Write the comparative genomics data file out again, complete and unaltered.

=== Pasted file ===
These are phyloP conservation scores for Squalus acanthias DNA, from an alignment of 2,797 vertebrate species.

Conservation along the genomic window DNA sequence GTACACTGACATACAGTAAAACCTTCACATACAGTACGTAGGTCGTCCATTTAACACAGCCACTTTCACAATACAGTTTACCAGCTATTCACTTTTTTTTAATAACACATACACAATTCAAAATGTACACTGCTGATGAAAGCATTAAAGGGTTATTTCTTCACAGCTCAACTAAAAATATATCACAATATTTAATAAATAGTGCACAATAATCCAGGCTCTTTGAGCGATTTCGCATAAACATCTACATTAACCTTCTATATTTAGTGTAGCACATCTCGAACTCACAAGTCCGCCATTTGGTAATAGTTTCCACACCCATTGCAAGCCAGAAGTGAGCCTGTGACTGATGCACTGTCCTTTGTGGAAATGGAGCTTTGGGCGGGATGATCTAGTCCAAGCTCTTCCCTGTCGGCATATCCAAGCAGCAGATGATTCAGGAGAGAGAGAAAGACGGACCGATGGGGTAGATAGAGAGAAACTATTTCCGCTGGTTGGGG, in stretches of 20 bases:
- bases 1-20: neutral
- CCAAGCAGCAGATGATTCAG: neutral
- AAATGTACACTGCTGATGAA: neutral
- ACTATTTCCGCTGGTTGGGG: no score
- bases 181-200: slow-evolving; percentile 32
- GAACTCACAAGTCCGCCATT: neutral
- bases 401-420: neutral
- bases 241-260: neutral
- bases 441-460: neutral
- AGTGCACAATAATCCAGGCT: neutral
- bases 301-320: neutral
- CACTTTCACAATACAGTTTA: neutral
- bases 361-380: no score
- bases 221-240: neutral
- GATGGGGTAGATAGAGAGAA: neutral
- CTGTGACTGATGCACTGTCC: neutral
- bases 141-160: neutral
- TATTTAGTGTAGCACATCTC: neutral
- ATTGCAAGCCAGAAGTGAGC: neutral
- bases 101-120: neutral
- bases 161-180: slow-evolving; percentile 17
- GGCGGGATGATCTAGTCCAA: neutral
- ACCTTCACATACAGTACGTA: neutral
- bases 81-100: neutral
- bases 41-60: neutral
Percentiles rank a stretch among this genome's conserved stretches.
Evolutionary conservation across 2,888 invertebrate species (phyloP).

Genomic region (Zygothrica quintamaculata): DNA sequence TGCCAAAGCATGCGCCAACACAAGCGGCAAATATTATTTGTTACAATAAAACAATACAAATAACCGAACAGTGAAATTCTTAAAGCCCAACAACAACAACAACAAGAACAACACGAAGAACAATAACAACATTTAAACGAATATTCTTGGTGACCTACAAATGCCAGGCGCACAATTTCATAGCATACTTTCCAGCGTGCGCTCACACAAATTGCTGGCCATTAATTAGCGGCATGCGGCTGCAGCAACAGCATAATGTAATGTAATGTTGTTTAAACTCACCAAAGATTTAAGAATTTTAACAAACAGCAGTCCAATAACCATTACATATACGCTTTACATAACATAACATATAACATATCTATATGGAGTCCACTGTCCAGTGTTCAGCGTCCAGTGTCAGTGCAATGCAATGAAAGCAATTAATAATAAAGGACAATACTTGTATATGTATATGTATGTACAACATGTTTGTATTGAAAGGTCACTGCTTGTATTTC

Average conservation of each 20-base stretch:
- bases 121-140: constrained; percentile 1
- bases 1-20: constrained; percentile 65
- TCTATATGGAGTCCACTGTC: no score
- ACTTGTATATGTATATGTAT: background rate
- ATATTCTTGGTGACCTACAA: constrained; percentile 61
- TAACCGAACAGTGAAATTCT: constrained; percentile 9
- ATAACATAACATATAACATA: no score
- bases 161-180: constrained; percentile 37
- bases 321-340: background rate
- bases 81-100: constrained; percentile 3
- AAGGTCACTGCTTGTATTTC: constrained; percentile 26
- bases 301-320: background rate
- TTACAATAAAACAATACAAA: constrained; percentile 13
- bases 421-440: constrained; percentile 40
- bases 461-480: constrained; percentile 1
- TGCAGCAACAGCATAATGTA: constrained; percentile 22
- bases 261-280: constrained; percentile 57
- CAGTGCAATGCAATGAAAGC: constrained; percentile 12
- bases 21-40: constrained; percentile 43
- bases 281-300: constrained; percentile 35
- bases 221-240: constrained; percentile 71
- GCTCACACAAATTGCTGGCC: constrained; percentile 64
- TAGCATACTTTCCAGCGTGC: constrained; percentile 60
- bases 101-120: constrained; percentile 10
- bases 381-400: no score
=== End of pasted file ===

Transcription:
These are phyloP conservation scores for Squalus acanthias DNA, from an alignment of 2,797 vertebrate species.

Conservation along the genomic window DNA sequence GTACACTGACATACAGTAAAACCTTCACATACAGTACGTAGGTCGTCCATTTAACACAGCCACTTTCACAATACAGTTTACCAGCTATTCACTTTTTTTTAATAACACATACACAATTCAAAATGTACACTGCTGATGAAAGCATTAAAGGGTTATTTCTTCACAGCTCAACTAAAAATATATCACAATATTTAATAAATAGTGCACAATAATCCAGGCTCTTTGAGCGATTTCGCATAAACATCTACATTAACCTTCTATATTTAGTGTAGCACATCTCGAACTCACAAGTCCGCCATTTGGTAATAGTTTCCACACCCATTGCAAGCCAGAAGTGAGCCTGTGACTGATGCACTGTCCTTTGTGGAAATGGAGCTTTGGGCGGGATGATCTAGTCCAAGCTCTTCCCTGTCGGCATATCCAAGCAGCAGATGATTCAGGAGAGAGAGAAAGACGGACCGATGGGGTAGATAGAGAGAAACTATTTCCGCTGGTTGGGG, in stretches of 20 bases:
- bases 1-20: neutral
- CCAAGCAGCAGATGATTCAG: neutral
- AAATGTACACTGCTGATGAA: neutral
- ACTATTTCCGCTGGTTGGGG: no score
- bases 181-200: slow-evolving; percentile 32
- GAACTCACAAGTCCGCCATT: neutral
- bases 401-420: neutral
- bases 241-260: neutral
- bases 441-460: neutral
- AGTGCACAATAATCCAGGCT: neutral
- bases 301-320: neutral
- CACTTTCACAATACAGTTTA: neutral
- bases 361-380: no score
- bases 221-240: neutral
- GATGGGGTAGATAGAGAGAA: neutral
- CTGTGACTGATGCACTGTCC: neutral
- bases 141-160: neutral
- TATTTAGTGTAGCACATCTC: neutral
- ATTGCAAGCCAGAAGTGAGC: neutral
- bases 101-120: neutral
- bases 161-180: slow-evolving; percentile 17
- GGCGGGATGATCTAGTCCAA: neutral
- ACCTTCACATACAGTACGTA: neutral
- bases 81-100: neutral
- bases 41-60: neutral
Percentiles rank a stretch among this genome's conserved stretches.
Evolutionary conservation across 2,888 invertebrate species (phyloP).

Genomic region (Zygothrica quintamaculata): DNA sequence TGCCAAAGCATGCGCCAACACAAGCGGCAAATATTATTTGTTACAATAAAACAATACAAATAACCGAACAGTGAAATTCTTAAAGCCCAACAACAACAACAACAAGAACAACACGAAGAACAATAACAACATTTAAACGAATATTCTTGGTGACCTACAAATGCCAGGCGCACAATTTCATAGCATACTTTCCAGCGTGCGCTCACACAAATTGCTGGCCATTAATTAGCGGCATGCGGCTGCAGCAACAGCATAATGTAATGTAATGTTGTTTAAACTCACCAAAGATTTAAGAATTTTAACAAACAGCAGTCCAATAACCATTACATATACGCTTTACATAACATAACATATAACATATCTATATGGAGTCCACTGTCCAGTGTTCAGCGTCCAGTGTCAGTGCAATGCAATGAAAGCAATTAATAATAAAGGACAATACTTGTATATGTATATGTATGTACAACATGTTTGTATTGAAAGGTCACTGCTTGTATTTC

Average conservation of each 20-base stretch:
- bases 121-140: constrained; percentile 1
- bases 1-20: constrained; percentile 65
- TCTATATGGAGTCCACTGTC: no score
- ACTTGTATATGTATATGTAT: background rate
- ATATTCTTGGTGACCTACAA: constrained; percentile 61
- TAACCGAACAGTGAAATTCT: constrained; percentile 9
- ATAACATAACATATAACATA: no score
- bases 161-180: constrained; percentile 37
- bases 321-340: background rate
- bases 81-100: constrained; percentile 3
- AAGGTCACTGCTTGTATTTC: constrained; percentile 26
- bases 301-320: background rate
- TTACAATAAAACAATACAAA: constrained; percentile 13
- bases 421-440: constrained; percentile 40
- bases 461-480: constrained; percentile 1
- TGCAGCAACAGCATAATGTA: constrained; percentile 22
- bases 261-280: constrained; percentile 57
- CAGTGCAATGCAATGAAAGC: constrained; percentile 12
- bases 21-40: constrained; percentile 43
- bases 281-300: constrained; percentile 35
- bases 221-240: constrained; percentile 71
- GCTCACACAAATTGCTGGCC: constrained; percentile 64
- TAGCATACTTTCCAGCGTGC: constrained; percentile 60
- bases 101-120: constrained; percentile 10
- bases 381-400: no score